of the kingdom keeping their oath inviolate" has always been interpreted to imply submission to the claims of England, though it is possible to understand therein a reference to the allegiance due to the legitimate successor of Queen Margaret, implied in the oath of his subjects to King Alexander. Even the temperate Hailes talks of Bishop Fraser's "dark and dangerous policy" and his "base proposal." The fact is that what Scotland stood in supreme need of at this juncture, was some strong and, if possible, disinterested power, to protect her from the violence of her own barons. Fraser was desperately anxious to save his country from the misery of civil war, and he took the course which offered the most hopeful means of doing so, by communicating with that monarch who had been for years, and was at that moment, in the closest and most friendly diplomatic relations with the Government of Scotland. The sole passage in this celebrated letter which lends itself plausibly to the imputation of underhand dealing between the King of England and the party represented by the bishop, is the reference to the choice of a king "that will follow your counsel." This, seeing that part of Edward's avowed policy had been to obtain the homage of the Scottish monarchy, is untrue to what afterwards came to be the principles and sentiments of patriotic Scotsmen; but it is impossible to show that there was any party in Scotland at that time which seriously disputed the King of England's claim. The executive, in the name of the nation, referred the dispute to him.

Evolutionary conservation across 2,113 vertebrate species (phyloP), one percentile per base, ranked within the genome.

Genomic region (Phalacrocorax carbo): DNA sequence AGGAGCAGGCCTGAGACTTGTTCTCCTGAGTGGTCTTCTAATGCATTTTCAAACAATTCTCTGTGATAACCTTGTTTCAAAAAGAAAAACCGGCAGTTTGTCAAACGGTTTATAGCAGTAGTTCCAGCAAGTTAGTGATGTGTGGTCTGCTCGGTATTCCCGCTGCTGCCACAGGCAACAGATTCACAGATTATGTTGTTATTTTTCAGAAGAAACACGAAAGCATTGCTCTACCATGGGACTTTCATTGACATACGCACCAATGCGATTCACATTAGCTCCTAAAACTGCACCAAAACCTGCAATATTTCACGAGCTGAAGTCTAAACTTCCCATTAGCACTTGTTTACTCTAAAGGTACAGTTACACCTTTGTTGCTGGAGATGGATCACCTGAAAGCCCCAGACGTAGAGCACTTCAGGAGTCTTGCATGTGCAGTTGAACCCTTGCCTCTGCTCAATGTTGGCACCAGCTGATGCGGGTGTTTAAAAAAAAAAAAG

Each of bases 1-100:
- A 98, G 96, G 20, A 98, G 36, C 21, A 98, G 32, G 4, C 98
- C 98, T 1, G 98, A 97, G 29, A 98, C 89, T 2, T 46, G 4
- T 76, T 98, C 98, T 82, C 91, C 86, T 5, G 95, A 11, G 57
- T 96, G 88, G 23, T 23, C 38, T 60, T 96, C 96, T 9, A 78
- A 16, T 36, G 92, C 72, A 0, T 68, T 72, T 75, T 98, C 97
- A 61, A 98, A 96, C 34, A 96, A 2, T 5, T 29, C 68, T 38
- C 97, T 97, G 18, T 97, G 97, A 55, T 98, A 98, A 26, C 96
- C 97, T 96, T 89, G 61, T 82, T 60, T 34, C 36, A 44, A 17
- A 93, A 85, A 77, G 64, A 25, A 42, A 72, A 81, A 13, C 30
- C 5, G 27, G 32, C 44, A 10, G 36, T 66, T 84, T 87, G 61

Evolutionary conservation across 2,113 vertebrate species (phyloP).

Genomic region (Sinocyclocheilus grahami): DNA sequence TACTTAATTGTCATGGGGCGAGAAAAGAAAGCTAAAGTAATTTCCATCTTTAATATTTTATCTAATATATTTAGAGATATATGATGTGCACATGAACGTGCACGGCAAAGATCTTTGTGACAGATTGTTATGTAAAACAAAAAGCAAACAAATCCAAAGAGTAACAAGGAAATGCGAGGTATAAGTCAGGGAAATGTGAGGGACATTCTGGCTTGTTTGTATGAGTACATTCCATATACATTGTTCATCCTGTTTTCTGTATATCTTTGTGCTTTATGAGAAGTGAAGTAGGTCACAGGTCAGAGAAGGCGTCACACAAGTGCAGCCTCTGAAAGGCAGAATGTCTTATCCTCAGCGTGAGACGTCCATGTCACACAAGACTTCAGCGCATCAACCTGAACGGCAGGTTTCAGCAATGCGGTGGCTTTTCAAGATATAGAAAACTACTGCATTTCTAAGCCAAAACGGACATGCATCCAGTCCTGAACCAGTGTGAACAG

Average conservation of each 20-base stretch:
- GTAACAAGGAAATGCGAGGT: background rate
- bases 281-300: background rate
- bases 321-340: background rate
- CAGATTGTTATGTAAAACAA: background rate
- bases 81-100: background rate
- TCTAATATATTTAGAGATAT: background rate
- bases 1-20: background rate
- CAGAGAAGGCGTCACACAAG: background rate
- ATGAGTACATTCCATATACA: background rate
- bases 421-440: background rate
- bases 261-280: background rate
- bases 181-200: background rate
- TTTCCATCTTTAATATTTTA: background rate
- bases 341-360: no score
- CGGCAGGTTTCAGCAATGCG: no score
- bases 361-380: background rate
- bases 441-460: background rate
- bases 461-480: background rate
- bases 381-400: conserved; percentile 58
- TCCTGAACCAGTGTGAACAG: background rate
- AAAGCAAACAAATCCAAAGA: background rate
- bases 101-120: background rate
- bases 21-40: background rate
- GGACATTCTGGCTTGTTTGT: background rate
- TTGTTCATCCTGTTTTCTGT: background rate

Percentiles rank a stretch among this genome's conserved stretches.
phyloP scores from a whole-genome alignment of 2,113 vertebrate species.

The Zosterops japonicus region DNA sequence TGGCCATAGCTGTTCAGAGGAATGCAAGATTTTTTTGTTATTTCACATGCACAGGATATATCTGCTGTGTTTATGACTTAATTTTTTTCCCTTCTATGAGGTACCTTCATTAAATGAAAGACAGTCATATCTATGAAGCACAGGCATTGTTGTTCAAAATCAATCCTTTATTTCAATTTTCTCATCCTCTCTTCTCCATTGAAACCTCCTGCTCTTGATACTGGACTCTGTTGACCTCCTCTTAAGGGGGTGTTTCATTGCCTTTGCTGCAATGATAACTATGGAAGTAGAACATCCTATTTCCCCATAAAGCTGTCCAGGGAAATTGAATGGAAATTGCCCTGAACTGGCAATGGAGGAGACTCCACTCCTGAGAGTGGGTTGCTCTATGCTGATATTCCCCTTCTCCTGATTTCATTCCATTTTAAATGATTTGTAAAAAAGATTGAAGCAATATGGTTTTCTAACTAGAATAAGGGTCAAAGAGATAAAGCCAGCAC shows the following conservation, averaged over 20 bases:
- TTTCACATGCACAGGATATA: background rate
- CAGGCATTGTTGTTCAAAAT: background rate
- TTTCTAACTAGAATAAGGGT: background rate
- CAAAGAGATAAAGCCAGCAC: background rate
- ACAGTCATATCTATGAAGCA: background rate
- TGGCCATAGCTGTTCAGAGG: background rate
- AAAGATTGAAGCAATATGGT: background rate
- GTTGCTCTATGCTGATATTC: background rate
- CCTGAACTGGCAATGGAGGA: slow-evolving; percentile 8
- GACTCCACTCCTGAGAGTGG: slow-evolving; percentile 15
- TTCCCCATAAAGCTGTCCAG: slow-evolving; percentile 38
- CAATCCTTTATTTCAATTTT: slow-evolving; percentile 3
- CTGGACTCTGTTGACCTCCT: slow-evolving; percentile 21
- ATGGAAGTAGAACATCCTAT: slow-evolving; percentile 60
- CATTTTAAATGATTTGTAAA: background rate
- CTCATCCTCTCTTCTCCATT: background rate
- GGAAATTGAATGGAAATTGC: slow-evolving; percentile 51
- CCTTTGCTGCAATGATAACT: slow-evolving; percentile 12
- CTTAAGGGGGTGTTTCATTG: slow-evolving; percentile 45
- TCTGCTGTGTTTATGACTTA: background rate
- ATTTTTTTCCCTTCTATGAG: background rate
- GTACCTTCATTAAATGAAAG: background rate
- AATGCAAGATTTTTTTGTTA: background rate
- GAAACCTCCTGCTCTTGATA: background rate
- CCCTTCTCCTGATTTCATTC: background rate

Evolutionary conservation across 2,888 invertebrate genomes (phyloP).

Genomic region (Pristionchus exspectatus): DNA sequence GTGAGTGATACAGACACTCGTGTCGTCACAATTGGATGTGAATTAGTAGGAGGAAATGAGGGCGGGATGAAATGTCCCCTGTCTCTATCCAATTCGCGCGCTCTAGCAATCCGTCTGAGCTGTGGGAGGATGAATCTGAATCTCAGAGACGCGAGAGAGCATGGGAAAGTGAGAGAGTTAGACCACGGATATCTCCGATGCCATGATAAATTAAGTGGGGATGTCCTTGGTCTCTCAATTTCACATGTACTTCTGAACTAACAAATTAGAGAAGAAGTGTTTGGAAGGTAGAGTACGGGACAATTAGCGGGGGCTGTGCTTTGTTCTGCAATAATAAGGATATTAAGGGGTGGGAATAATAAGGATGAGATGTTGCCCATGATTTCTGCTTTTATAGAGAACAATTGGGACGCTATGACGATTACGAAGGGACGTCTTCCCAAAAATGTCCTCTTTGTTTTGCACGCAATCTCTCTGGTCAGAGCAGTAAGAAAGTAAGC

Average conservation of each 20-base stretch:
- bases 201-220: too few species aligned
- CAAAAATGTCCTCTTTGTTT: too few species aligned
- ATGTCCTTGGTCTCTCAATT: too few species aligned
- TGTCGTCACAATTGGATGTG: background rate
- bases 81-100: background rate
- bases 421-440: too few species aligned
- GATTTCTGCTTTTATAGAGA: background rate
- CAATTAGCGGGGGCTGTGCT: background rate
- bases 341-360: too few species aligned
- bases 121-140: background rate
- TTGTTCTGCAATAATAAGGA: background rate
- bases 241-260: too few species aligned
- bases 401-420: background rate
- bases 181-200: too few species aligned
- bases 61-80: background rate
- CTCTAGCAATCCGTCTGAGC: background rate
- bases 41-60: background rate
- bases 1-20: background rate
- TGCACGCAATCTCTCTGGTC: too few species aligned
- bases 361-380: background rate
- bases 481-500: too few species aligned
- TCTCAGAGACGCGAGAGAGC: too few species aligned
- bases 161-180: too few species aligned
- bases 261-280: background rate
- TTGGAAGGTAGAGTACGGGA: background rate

Lord Hailes throws discredit on the statements of